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Harnessing The Potential Of GCN

AMD FirePro W8000 And W9000 Review: GCN Goes Pro
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From V- To W-Series: In A New League

The new FirePro W family centers on AMD’s Graphics Core Next (GCN) architecture, which is the design used in the company's Radeon HD 7xxx-series desktop boards. The FirePro W boards succeed the V-series, which employed an older Very Long Instruction Word (VLIW) architecture. VLIW enabled decent 3D performance, but it struggled in compute-heavy applications. GCN was designed to alleviate that issue, and we've already seen it do wonders for AMD's consumer offerings in that regard.

A Detailed Look at the Compute Unit

GCN's Compute Unit (CU) replaces the Single Instruction Multiple Data (SIMD) engine that AMD has used since the days of its Radeon HD 2000. A CU consists of four vector units (VUs), which, in turn, consist of 16 ALUs and a register. Each VU unit can operate independently and execute one quarter of a command set (wavefront) per clock cycle. A CU with four VUs can execute four wavefronts every four clock cycles (or one wavefront per clock cycle). The VUs can also be scalar programmed and operate in a vector mode.

Additionally, the CUs have a scalar unit that’s responsible for things like flow control operations, which could be handled by the VUs if the VUs weren't better suited to other tasks. Each CU also has four texture units connected to a 16 KB read/write cache. The L1 cache isn’t just twice the size as the VLIW4 architecture's, but can be written to in addition to just read from.

FirePro W9000 Hits 1 TFLOP Of Double-Precision Math

The Tahiti GPU in AMD's flagship FirePro W9000 features 32 CUs. Each sports 64 ALUs, totaling 2048 ALUs. A GPU clock of 975 MHz gives us up to 4 TFLOPs of 32-bit compute performance and 1 TFLOP of double-precision floating-point math. Naturally, that's a good marketing figure, so it's a fair bet that AMD decided to use a 975 MHz GPU clock rate on the W9000 for this specific reason. Its second-fastest W8000 employs a more conservative 900 MHz frequency.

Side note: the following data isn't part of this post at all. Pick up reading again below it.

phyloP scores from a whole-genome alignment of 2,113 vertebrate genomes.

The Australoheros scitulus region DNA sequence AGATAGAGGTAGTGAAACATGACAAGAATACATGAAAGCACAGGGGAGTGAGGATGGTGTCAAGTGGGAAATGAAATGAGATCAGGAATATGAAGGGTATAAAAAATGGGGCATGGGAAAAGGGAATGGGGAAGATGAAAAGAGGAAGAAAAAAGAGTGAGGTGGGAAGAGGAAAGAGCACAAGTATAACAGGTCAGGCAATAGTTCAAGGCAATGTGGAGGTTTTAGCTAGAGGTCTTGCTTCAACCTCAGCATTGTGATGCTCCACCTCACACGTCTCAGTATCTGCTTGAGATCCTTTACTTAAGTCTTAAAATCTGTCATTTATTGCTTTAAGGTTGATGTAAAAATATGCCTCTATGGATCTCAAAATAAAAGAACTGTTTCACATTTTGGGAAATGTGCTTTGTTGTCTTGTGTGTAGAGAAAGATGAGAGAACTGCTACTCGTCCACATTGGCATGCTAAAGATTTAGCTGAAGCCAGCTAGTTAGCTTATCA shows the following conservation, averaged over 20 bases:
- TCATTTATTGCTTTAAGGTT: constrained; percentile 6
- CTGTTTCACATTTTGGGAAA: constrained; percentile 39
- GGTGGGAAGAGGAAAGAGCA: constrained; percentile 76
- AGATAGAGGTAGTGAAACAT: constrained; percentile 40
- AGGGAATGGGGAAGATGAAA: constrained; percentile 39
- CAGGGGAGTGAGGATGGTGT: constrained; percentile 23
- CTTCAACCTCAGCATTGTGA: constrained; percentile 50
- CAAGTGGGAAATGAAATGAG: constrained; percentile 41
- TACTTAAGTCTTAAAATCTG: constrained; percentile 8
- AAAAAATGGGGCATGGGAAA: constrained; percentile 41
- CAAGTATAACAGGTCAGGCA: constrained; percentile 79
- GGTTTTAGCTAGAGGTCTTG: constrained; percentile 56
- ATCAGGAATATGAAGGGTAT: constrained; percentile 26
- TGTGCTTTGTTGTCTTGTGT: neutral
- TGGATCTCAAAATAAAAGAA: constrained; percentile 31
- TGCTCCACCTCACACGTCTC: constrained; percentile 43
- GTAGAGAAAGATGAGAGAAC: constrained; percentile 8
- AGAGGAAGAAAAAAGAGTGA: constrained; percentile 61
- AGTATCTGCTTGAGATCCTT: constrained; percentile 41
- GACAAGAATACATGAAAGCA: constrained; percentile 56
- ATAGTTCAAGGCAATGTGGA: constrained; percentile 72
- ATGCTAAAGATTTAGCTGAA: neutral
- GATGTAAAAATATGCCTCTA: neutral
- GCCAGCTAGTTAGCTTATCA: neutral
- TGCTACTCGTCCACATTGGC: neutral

At that high-end sped, the card's L1 cache serves up 2 TB/s of bandwidth. The GPU is also equipped with 768 KB of L2 cache.

Better Tessellation And Order-Independent Transparency (OIT)

As with the desktop-oriented Tahiti-based cards, both high-end FirePro cards are armed with a GPU that sports two geometry engines with better tessellation performance than their predecessors. The ninth-generation fixed-function tessellation engines are able to handle about 2 billion triangles/s. However, AMD promises between 1.7x and 4x better performance, depending on the number of tessellation divisions.

The hardware-accelerated OIT mode is supposed to result in better output quality, minimizing artifacts and transparency render errors. Applications do have to be written to take advantage of this feature, though.

PowerTune and ZeroCore

We first dove into PowerTune in Radeon HD 6970 And 6950 Review: Is Cayman A Gator Or A Crock?The feature monitors power consumption and lowers the GPU's clock frequency as needed to keep it from exceeding its thermal design power (TDP).

AMD's Tahiti GPU has an additional power-saving feature called ZeroCore, which is composed of several components. A deep sleep mode and the DRAM’s stutter mode both serve to lower power consumption. Meanwhile, the contents of the frame buffer can now be compressed.

ZeroCore kicks in when the card is idle or the system goes to sleep. On the Windows desktop, these high-end cards only draw 15 W. Once Windows sits idle for long enough and switches off the display signal, power use drops even more. The card is nearly shut off, dissipating so little heat that its fan is able to stop spinning.

CrossFire users should be particularly excited about ZeroCore, which is able to turn off the second, third, and fourth graphics cards when they aren’t needed, lowering power consumption and thermal output. Granted, multi-card configurations are rare indeed in workstations.

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